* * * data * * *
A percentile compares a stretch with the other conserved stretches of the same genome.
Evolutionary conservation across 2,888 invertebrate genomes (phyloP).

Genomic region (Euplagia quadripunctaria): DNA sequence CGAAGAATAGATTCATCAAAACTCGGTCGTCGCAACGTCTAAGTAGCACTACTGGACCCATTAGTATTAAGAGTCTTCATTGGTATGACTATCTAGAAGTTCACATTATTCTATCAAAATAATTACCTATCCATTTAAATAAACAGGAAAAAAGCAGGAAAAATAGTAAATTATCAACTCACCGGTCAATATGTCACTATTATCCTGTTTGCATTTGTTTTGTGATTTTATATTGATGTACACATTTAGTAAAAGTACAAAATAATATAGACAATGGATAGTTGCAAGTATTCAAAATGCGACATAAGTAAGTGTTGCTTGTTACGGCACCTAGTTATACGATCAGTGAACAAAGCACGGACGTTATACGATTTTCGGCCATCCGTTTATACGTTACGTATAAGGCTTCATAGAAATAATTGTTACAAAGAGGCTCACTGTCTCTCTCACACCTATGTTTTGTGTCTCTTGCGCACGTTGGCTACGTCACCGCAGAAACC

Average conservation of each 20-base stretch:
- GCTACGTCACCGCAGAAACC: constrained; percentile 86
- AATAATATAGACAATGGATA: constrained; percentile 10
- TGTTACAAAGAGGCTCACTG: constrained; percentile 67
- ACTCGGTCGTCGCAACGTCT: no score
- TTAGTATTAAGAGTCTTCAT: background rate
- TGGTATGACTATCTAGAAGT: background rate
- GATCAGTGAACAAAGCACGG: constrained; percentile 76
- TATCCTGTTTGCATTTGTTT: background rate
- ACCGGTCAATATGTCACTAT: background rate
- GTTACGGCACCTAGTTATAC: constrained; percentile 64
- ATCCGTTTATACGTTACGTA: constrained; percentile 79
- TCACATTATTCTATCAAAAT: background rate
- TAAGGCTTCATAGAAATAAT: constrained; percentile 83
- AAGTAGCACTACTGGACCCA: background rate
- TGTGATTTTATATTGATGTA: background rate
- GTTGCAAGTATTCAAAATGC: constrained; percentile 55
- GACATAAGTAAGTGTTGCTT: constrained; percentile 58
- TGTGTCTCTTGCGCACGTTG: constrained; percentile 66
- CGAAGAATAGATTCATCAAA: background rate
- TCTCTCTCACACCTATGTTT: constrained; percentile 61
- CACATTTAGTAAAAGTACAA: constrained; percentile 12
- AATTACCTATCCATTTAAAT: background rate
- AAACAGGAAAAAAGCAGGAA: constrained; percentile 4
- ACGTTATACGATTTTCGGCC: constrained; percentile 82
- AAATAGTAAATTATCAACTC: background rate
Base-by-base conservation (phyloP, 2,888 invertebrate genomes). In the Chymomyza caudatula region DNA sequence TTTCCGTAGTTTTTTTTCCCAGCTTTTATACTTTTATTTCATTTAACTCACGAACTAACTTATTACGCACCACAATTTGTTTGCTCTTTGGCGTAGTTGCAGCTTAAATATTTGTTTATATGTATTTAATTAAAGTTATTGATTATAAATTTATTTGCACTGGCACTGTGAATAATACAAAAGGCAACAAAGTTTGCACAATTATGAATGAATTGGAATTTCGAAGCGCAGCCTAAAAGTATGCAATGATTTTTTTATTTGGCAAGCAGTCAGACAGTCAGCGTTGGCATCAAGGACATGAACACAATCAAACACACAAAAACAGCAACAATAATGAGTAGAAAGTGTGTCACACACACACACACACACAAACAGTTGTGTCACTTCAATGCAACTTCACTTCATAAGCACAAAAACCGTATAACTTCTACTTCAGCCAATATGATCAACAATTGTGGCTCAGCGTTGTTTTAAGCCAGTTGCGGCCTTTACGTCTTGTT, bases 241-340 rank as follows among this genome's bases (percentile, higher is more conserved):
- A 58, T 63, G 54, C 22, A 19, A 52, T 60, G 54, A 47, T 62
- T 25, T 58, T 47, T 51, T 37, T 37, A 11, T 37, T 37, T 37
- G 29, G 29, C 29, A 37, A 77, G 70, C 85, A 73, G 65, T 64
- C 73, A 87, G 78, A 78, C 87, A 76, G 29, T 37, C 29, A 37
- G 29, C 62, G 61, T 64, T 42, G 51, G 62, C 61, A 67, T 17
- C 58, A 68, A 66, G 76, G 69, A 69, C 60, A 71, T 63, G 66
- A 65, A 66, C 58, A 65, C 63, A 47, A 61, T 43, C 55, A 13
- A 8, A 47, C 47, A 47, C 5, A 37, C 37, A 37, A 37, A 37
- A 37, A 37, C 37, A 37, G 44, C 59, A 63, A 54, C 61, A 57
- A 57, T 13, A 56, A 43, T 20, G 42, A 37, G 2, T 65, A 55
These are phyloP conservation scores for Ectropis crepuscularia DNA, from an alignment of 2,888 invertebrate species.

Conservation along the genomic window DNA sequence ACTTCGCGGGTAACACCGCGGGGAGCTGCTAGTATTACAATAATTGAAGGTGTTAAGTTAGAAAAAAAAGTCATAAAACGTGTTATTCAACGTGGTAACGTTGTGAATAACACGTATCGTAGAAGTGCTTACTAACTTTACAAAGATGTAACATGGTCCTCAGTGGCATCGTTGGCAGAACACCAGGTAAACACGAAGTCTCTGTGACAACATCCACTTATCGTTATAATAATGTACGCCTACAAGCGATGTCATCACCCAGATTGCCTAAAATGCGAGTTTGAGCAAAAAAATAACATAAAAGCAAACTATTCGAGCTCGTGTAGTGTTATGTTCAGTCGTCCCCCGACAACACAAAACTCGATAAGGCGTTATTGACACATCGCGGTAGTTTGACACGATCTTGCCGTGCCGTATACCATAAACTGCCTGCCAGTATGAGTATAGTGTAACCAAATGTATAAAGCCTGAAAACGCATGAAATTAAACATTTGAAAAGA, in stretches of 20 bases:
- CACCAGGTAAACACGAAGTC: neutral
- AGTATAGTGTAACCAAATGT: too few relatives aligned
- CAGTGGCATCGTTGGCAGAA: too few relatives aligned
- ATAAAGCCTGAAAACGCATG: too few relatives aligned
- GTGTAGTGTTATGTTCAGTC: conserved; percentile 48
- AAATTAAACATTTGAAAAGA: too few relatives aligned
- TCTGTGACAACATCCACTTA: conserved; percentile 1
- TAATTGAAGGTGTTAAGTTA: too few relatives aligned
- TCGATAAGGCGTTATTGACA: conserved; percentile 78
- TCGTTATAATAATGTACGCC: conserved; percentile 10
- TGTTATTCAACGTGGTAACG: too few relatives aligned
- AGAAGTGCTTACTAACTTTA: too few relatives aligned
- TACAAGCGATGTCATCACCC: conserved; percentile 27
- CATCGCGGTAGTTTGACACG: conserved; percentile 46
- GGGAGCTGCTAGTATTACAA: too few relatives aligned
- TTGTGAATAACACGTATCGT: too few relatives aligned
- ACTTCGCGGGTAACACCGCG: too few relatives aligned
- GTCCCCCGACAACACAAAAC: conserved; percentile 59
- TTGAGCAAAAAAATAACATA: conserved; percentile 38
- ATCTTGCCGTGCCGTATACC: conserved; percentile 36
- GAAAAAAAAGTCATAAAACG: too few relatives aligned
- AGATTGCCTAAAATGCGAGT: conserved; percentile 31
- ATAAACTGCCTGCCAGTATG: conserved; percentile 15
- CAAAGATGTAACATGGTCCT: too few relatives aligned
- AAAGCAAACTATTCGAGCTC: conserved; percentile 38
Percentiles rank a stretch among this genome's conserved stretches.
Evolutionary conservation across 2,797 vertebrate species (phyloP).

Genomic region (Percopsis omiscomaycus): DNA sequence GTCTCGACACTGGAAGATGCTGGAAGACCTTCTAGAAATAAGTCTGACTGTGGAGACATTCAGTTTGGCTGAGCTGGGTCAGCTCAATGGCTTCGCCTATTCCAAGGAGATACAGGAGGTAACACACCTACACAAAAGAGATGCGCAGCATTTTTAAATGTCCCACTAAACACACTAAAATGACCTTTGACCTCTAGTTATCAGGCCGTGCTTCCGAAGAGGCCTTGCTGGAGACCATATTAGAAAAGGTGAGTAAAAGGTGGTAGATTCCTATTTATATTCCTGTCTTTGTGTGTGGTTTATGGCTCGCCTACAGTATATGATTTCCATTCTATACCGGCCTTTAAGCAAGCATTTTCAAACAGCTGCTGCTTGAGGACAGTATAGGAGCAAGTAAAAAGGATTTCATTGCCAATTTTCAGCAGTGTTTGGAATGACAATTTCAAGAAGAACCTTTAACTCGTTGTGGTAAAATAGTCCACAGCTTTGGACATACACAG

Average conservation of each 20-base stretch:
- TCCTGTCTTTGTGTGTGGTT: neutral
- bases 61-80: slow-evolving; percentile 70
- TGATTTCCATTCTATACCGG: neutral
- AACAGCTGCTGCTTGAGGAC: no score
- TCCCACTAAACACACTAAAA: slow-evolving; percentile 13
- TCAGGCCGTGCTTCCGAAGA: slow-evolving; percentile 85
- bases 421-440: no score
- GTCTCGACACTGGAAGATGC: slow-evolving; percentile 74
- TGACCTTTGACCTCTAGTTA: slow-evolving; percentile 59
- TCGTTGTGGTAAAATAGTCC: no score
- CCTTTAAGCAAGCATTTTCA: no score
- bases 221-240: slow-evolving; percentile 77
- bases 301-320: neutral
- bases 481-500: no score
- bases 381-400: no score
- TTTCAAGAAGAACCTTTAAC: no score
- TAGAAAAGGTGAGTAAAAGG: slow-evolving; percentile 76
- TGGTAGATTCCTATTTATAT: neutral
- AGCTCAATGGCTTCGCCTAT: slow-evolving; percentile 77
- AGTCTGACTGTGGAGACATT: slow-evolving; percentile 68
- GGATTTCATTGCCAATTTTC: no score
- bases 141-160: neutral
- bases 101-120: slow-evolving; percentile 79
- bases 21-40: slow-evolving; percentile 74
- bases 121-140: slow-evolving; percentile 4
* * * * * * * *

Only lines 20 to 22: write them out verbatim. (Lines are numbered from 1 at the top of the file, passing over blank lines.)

- GTTGCAAGTATTCAAAATGC: constrained; percentile 55
- GACATAAGTAAGTGTTGCTT: constrained; percentile 58
- TGTGTCTCTTGCGCACGTTG: constrained; percentile 66